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How the Golden Knights can improve next season

The Golden Knights won’t be taking part in the annual frenzy when NHL free agency opens July 13.

There won’t be any splashy additions to a group that missed the playoffs for the first time in franchise history last season. The Knights’ salary-cap situation means they’ll be more focused on preserving what they have.

The draft Thursday and Friday won’t provide immediately help either since the team’s first pick is No. 48. The Knights will need to get more out of their existing talent to win the Stanley Cup their sixth season.

New coach Bruce Cassidy could help, particularly when it comes to the club’s defense and disappointing special teams. Here are three other ways the Knights can improve internally next season:

1. Actualize Eichel

The Knights didn’t get to see the real Jack Eichel after his Feb. 16 debut.

He was playing hockey for the first time in more than 11 months after a novel neck surgery for an NHL skater with minimal practice time with his new teammates. Oh, and Eichel fractured his thumb March 17 against Florida, president of hockey operations George McPhee said on The Bob McCown podcast.

His 14 goals and 11 assists in 34 games are fine in that context. But he’s capable of providing more.

Eichel bettered the 1.75 points per 60 minutes at five-on-five he had with the Knights four of his last five seasons in Buffalo. His 4.83 points per 60 minutes on the power play were the second-lowest of his seven-year career.

A stable offseason and full training camp should put him in position to improve those totals and show he’s the No. 1 center the Knights traded for.

“It’s nice to be somewhere, have some stability and be part of an organization like this,” Eichel said May 3.

2. Help out the goaltenders

The Knights didn’t have enough consistency in net last season. Some of that is on their goaltenders, some of it is on the skaters in front of them.

The team dropped from second in team save percentage in 2021 to 20th this past year. Robin Lehner and Laurent Brossoit had down years while battling injuries, while rookie Logan Thompson was a pleasant surprise.

All three goaltenders were put in difficult situations at times. The injury-plagued Knights often had to push for offense and left themselves exposed to odd-man rushes. They gave up the 14th-most high-danger scoring chances per 60 minutes in the NHL at five-on-five, and the third-most on the penalty kill.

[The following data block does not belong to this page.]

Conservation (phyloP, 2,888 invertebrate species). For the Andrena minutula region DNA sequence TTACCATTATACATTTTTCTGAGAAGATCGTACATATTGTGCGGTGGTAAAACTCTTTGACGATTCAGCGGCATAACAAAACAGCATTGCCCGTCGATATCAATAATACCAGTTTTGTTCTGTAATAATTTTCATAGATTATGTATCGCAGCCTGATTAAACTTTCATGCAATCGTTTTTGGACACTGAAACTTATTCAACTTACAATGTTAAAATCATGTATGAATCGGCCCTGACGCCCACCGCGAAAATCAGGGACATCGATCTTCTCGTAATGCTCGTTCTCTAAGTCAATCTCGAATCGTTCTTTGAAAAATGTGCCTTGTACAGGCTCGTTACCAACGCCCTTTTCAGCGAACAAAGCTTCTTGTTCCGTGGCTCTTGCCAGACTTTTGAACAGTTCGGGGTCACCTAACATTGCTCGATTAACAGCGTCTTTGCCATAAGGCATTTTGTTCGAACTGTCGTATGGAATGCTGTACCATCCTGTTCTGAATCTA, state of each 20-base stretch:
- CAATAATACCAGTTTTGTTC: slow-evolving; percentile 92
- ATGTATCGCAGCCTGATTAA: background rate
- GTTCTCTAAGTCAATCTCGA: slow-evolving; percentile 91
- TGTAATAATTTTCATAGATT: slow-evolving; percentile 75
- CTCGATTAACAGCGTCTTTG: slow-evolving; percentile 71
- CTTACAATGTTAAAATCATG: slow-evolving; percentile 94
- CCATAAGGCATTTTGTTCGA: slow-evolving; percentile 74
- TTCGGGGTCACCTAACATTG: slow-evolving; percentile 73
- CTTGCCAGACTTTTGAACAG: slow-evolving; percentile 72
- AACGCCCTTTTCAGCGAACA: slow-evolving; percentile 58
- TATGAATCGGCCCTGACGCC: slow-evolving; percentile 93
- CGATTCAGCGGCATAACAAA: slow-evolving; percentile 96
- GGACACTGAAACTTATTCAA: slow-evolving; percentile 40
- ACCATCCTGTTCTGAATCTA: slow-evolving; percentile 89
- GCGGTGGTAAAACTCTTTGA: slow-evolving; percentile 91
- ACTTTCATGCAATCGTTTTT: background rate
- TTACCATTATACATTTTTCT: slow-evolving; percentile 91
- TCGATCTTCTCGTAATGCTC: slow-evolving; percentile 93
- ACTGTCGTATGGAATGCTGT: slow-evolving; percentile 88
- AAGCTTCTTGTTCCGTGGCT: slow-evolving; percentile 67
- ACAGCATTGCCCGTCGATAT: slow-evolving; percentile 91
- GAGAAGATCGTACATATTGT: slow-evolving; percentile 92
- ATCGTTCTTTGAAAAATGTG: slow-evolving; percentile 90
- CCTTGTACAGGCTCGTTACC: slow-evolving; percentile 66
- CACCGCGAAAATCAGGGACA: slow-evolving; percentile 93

The Knights need Cassidy’s schemes to curtail that next season. Lehner showed he could be successful behind a tight-checking system when he was a 2019 Vezina Trophy finalist with the New York Islanders.

“You can’t win if you’re not good defensively,” Cassidy said. “I think we’re a goaltender friendly style of play in terms of how we’re structured defensively.”

3. Develop young talent

The Knights’ farm system isn’t flush with talent but the cupboard isn’t bare, either. There are players who could provide cheap depth if they continue to take steps forwards.

Center Jake Leschyshyn and right wing Jonas Rondbjerg are two obvious candidates after playing 41 and 30 games last season, respectively. They are each 23-years-old with room to improve as bottom-six forwards.

“Getting experience was huge for me,” Leschyshyn said. “When I was playing that bottom-six role and just trying to get offensive-zone time, I felt comfortable in that position. I think that’s something I’ll have to play if I want to be an important part of the team next year.”

Other options up front include prospects Ivan Morozov and Brendan Brisson. Morozov, 22, has already played professionally for years in Russia and could compete for time soon. Brisson, 20, has plenty of offensive promise but is still rounding out his game.

The Knights have plenty of blue liners in Henderson as well. Prospect Kaedan Korczak made his NHL debut last season, and draft picks like Layton Ahac, Daniil Chayka, Lukas Cormier and Peter DiLiberatore should start in the American Hockey League.

Contact Ben Gotz at bgotz@reviewjournal.com. Follow @BenSGotz on Twitter.